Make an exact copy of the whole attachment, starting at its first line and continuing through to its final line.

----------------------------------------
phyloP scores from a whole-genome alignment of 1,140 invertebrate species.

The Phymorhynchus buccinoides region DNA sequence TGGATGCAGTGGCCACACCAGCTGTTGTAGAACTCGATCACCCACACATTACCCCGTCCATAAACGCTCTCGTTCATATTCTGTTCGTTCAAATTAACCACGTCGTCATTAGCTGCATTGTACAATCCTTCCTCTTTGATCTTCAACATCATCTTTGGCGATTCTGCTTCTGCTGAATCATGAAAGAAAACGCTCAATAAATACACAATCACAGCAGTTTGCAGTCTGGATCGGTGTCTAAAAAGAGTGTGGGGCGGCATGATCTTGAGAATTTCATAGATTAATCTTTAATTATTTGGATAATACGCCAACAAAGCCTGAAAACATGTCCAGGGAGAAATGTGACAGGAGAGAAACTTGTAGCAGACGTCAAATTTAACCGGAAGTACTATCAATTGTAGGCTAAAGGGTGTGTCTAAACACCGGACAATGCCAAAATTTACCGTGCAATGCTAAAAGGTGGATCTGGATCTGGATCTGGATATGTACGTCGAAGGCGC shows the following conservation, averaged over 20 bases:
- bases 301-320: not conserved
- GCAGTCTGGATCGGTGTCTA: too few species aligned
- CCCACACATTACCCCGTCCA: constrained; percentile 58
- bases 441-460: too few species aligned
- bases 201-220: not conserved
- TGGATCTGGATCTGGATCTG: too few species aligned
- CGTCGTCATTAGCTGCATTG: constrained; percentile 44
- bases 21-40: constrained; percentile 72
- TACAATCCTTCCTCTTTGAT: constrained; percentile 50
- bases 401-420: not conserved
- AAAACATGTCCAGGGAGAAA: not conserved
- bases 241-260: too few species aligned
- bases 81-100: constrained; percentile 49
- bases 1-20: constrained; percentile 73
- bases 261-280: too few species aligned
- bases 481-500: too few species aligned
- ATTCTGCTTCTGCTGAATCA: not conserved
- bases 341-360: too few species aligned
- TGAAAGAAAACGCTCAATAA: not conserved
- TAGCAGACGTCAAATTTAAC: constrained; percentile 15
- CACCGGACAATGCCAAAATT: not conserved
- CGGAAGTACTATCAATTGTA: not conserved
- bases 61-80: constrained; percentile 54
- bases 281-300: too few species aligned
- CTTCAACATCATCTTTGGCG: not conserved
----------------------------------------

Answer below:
phyloP scores from a whole-genome alignment of 1,140 invertebrate species.

The Phymorhynchus buccinoides region DNA sequence TGGATGCAGTGGCCACACCAGCTGTTGTAGAACTCGATCACCCACACATTACCCCGTCCATAAACGCTCTCGTTCATATTCTGTTCGTTCAAATTAACCACGTCGTCATTAGCTGCATTGTACAATCCTTCCTCTTTGATCTTCAACATCATCTTTGGCGATTCTGCTTCTGCTGAATCATGAAAGAAAACGCTCAATAAATACACAATCACAGCAGTTTGCAGTCTGGATCGGTGTCTAAAAAGAGTGTGGGGCGGCATGATCTTGAGAATTTCATAGATTAATCTTTAATTATTTGGATAATACGCCAACAAAGCCTGAAAACATGTCCAGGGAGAAATGTGACAGGAGAGAAACTTGTAGCAGACGTCAAATTTAACCGGAAGTACTATCAATTGTAGGCTAAAGGGTGTGTCTAAACACCGGACAATGCCAAAATTTACCGTGCAATGCTAAAAGGTGGATCTGGATCTGGATCTGGATATGTACGTCGAAGGCGC shows the following conservation, averaged over 20 bases:
- bases 301-320: not conserved
- GCAGTCTGGATCGGTGTCTA: too few species aligned
- CCCACACATTACCCCGTCCA: constrained; percentile 58
- bases 441-460: too few species aligned
- bases 201-220: not conserved
- TGGATCTGGATCTGGATCTG: too few species aligned
- CGTCGTCATTAGCTGCATTG: constrained; percentile 44
- bases 21-40: constrained; percentile 72
- TACAATCCTTCCTCTTTGAT: constrained; percentile 50
- bases 401-420: not conserved
- AAAACATGTCCAGGGAGAAA: not conserved
- bases 241-260: too few species aligned
- bases 81-100: constrained; percentile 49
- bases 1-20: constrained; percentile 73
- bases 261-280: too few species aligned
- bases 481-500: too few species aligned
- ATTCTGCTTCTGCTGAATCA: not conserved
- bases 341-360: too few species aligned
- TGAAAGAAAACGCTCAATAA: not conserved
- TAGCAGACGTCAAATTTAAC: constrained; percentile 15
- CACCGGACAATGCCAAAATT: not conserved
- CGGAAGTACTATCAATTGTA: not conserved
- bases 61-80: constrained; percentile 54
- bases 281-300: too few species aligned
- CTTCAACATCATCTTTGGCG: not conserved